How do I decorate my baby's nursery to stimulate his development?
Despite what you may have heard, read, or seen—you do not need to spend a fortune or decorate your baby's nursery in red, white, and black in order to stimulate his development. In fact, when it comes to nurseries, I would go for a fairly simple, safe, and soothing-chic look. Let me explain.
First, to address your specific question about stimulating early development, one of the single best things you can do in addition to talking and singing to your baby is to read to him. As a long-time early literacy and Reach Out and Read advocate, I would therefore make setting up a comfy, cozy place in your nursery where you can read with your baby each day a priority. This is as easy as setting up a comfortable rocking or nursing chair, and then consider adding a footstool and a not-too-bright lamp. Then you can find fun and decorative furniture to accommodate plenty of books and make them easily accessible (such as a colorful, kid-friendly bookshelf). As a practical decorating tip I often use in the classrooms of the childcare center I own, you can even make books a part of the décor—putting colorful ones on top of dressers or even framed in shadow boxes on the wall.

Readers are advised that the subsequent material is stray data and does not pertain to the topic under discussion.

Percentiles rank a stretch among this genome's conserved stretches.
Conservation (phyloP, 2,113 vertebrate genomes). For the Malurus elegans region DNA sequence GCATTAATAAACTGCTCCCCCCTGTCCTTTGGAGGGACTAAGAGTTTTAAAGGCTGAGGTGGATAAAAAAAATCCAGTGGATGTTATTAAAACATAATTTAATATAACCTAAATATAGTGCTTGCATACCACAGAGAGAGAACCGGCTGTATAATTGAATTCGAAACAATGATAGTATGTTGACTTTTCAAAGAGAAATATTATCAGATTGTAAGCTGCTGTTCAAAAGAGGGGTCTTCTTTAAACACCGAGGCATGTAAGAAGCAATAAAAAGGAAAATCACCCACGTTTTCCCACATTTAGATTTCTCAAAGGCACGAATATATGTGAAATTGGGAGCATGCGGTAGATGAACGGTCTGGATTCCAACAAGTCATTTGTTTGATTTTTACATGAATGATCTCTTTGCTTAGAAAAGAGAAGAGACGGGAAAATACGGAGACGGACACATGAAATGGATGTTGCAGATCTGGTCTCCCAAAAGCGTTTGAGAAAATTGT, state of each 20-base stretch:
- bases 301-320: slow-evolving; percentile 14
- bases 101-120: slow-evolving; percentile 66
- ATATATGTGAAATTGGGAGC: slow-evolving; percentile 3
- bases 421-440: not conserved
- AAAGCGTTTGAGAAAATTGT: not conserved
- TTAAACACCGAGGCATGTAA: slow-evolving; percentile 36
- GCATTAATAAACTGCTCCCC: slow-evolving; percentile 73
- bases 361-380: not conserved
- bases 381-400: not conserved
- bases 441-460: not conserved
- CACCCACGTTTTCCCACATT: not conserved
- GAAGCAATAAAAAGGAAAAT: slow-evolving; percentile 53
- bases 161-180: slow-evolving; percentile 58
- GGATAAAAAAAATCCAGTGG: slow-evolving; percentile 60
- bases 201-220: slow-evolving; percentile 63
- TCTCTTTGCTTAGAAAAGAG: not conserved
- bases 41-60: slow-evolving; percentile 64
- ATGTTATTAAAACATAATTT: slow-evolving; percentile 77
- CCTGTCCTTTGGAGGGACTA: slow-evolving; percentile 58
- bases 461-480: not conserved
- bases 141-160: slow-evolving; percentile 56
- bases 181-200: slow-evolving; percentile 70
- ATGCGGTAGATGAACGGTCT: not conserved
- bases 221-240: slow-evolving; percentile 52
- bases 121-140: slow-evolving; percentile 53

I would also suggest minimizing clutter—both for safety's sake, but also so as not to over-stimulate your baby. Remember, your baby's nursery should be a place where he can relax and sleep, so it need not (and really should not) have a carnival feel to it. This is especially true of your baby's crib, where there is not only no need for stimulation, but it is recommended for safety's sake that there be nothing but your baby in the crib. Along these lines, let me also urge you to limit any fun fabrics or patterns to such things as the curtains or diaper holders, rather than blankets or other fluffy items that all too often end up in the crib. The bottom line is that soft and sleep should not mix when it comes to babies, as it can put them at greater risk for SIDS or suffocation. For more information on making your baby's sleep environment safe, read the latest on safe sleep from the American Academy of Pediatrics.
I hope that these ideas and safety tips get you off to a good start. It's good to remember that in some instances, less is really more. More than any time, effort or expense you put in to your son's nursery, it is you who are actually the single most important factor in stimulating your baby's development. No matter what color you paint the walls or what kind of crib you choose (so long as it's a safe one), it will be the times you spend cooing, talking, singing, and reading together that will give your son all he needs to stimulate his development.